Wednesday, September 2, 2015

Truest ~ Jackie Lea Sommers review [@jackieleawrites @harperteen @KatherineTegen]

Katherine Tegen Books
September 1, 2015
384 pages
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Silas Hart has seriously shaken up Westlin Beck's small-town life. Brand new to town, Silas is different than the guys in Green Lake. He's curious, poetic, philosophical, maddening-- and really, really cute. But Silas has a sister-- and she has a secret. And West has a boyfriend. And life in Green Lake is about to change forever.

Truest is a stunning, addictive debut. Romantic, fun, tender, and satisfying, it asks as many questions as it answers.

I feel a little bit conflicted about Truest. There are parts I definitely loved, some I wasn't so crazy about and I don't really know how I feel about it overall.

As the daughter of a pastor in small-town Minnesota, Westlin "West" Beck is used to everyone knowing everyone's business and everyone knowing - and loving - her father.
I enjoyed the inclusion of religion and faith in Truest. I thought they fit the characters and what they were going through, while still not being what you might expect. It worked really well for me that West, while being the pastor's daughter, wasn't the most religious person (or teen, even) in the novel. Yet, she wasn't the crazy, rebellious stereotype, either.

Her father did fit more with the stereotype of 'caring pastor but absentee father' (or I just happen to only rad those?) than I would have liked. His character, his relationship with West and their family dynamic fit with West and with the story, but still bugged me.

Towards the end of the novel, West's reaction to something significant really turned me off. She never quite felt like an eighteen-year-old, about to be a senior girl, but her actions and emotions at that point and later really felt immature.

The blend of religion, philosophy, science, and poetry, important in different ways to varying degrees for the different characters, worked really well. Sommers created some fantastic pasts and presents (and possible futures) for her characters and I found them very creative and thoughtful. From the things they did, what books they read, what they listened to, what they watched and how they spent their time together, Silas, West, Laurel and the other characters all felt very unique and full.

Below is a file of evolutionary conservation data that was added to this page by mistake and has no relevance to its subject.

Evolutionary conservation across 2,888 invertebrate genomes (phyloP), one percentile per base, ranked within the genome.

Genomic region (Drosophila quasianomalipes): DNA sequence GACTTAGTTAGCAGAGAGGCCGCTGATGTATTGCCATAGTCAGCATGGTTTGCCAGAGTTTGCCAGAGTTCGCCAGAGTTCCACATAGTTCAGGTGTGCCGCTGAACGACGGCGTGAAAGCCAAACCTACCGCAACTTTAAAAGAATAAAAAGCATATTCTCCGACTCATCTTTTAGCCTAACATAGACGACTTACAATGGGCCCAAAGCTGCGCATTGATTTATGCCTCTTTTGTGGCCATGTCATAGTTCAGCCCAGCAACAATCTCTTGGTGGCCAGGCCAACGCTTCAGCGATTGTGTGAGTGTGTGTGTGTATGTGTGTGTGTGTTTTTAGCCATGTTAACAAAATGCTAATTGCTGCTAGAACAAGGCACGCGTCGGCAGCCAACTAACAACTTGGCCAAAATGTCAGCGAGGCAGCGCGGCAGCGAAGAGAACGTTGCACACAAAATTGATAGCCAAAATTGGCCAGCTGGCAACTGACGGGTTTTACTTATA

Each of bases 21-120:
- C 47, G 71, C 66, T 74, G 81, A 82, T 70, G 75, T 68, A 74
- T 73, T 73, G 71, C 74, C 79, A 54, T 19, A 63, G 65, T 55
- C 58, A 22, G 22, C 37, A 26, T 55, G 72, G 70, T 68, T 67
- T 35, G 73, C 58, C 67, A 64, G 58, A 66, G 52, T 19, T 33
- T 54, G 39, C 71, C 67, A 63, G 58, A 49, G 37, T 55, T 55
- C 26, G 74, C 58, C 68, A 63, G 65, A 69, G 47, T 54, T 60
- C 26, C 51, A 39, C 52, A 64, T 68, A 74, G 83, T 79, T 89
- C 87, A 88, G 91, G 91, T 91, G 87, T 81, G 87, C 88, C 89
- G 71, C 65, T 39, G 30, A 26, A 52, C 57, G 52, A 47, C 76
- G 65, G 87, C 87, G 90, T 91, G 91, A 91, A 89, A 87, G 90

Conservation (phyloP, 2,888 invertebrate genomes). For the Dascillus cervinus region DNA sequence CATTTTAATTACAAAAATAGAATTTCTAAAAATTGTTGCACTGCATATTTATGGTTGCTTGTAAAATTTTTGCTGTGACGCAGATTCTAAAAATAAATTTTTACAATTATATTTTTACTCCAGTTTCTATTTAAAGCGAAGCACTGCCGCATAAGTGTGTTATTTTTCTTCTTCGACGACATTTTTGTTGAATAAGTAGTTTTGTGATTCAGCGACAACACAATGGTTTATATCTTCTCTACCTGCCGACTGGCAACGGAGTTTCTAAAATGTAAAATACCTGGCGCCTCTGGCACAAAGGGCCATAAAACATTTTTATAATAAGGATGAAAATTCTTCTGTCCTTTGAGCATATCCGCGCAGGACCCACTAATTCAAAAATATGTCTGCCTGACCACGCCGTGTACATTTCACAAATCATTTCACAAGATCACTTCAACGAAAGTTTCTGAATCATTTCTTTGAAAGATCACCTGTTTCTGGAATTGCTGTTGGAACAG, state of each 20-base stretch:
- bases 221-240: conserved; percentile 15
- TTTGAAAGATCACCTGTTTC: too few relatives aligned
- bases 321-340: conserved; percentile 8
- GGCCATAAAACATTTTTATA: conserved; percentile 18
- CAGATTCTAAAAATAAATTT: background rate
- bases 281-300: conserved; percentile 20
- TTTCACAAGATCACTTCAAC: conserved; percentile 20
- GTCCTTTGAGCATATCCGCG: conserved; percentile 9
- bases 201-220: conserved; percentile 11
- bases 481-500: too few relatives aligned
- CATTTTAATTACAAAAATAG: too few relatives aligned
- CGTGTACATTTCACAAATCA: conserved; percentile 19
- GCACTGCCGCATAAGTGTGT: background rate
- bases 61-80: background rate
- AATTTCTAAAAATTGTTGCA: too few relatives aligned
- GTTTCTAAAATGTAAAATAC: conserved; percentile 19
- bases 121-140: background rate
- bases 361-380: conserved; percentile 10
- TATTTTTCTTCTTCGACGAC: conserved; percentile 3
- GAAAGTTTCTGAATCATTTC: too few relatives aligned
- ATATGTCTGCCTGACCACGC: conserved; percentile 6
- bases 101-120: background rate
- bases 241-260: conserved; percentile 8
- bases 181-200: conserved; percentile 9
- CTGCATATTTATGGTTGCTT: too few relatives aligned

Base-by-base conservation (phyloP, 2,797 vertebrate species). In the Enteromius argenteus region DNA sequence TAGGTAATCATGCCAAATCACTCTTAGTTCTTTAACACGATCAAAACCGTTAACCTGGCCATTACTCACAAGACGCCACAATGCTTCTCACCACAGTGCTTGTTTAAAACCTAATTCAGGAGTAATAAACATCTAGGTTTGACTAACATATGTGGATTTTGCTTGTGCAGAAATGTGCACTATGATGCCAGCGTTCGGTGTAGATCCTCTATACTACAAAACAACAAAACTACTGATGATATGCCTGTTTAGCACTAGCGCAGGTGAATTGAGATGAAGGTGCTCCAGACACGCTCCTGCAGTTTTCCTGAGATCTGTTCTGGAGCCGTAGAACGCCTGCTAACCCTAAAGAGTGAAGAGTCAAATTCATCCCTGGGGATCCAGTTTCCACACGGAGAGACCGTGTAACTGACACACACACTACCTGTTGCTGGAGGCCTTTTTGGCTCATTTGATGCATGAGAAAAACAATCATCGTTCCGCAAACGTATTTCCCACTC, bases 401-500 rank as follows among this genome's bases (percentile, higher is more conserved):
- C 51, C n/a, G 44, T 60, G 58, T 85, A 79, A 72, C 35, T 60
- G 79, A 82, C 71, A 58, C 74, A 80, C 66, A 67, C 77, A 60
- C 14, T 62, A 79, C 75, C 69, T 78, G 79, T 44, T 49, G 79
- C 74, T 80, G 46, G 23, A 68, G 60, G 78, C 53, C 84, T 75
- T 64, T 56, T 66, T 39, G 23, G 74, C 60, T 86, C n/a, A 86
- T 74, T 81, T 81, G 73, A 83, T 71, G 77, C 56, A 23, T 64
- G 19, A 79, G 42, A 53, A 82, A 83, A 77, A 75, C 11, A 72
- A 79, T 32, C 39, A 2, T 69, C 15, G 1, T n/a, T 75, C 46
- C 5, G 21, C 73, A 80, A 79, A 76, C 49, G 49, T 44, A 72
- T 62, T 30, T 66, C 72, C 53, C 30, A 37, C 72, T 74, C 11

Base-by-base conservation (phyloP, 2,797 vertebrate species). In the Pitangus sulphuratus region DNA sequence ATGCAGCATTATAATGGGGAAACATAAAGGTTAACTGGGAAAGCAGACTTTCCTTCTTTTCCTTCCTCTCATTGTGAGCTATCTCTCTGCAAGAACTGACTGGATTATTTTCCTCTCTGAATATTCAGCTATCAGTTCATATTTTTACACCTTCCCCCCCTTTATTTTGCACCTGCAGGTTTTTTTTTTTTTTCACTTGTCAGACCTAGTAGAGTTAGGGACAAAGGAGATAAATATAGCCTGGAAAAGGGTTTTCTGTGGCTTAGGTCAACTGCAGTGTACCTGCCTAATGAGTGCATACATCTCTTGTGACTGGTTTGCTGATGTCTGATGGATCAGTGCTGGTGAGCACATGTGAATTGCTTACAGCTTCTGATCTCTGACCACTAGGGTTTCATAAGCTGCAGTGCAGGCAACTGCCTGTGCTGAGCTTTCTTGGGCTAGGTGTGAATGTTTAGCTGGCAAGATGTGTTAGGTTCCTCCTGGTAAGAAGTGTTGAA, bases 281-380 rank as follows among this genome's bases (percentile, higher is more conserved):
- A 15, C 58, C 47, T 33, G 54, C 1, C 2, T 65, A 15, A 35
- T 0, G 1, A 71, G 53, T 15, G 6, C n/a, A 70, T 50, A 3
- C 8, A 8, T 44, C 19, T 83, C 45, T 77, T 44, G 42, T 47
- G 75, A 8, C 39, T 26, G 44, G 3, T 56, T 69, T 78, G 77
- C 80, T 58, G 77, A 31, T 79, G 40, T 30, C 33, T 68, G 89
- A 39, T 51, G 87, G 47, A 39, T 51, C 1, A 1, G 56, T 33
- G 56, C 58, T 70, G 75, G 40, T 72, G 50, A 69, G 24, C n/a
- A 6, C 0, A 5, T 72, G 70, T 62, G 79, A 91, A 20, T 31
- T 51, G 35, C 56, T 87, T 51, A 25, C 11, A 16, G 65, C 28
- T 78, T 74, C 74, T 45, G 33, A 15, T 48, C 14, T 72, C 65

Despite how I felt about West in the last third to half of the book, I really cannot deny the author's creativity and originality. That I am so unsure about the book, what happened and how it happened - and that I am still thinking about all of it - really does say a lot about its quality. I am very much looking forward to what Jackie Lea Sommers gives us next.

finished copy of the book received thanks to the publisher


  1. It is interesting how few books include any kind of faith. I think that authors feel like addressing any religious issues automatically will alienate (or possibly even offend) some of their potential readers. You don't find a lot of talk about God or religion in books unless they're religious fiction. I admire someone who is willing to broach that aspect of life, because it is too often left in the dust, and whatever the characters theologically believe, if they're well-written they will be relatable. Hearing that West is immature or doesn't read like a young woman...that probably would kill this book for me though. I hold my YA protagonists to a high standard in that regard. I can't get behind someone I don't think is mature enough for the choices they're making or the situations they're putting themselves in.

    1. I agree that there isn't much religion in novels (that aren't religious fiction) and it was a surprise in Truest. A nice surprise, though. I thought it fit with not only the subject matter but the characters and what they were experiencing.

      I liked the book but (towards the end) I did want West to say/do something different, realize later she should have, or for someone to tell her so.

      Thank you so much for reading the review and commenting.


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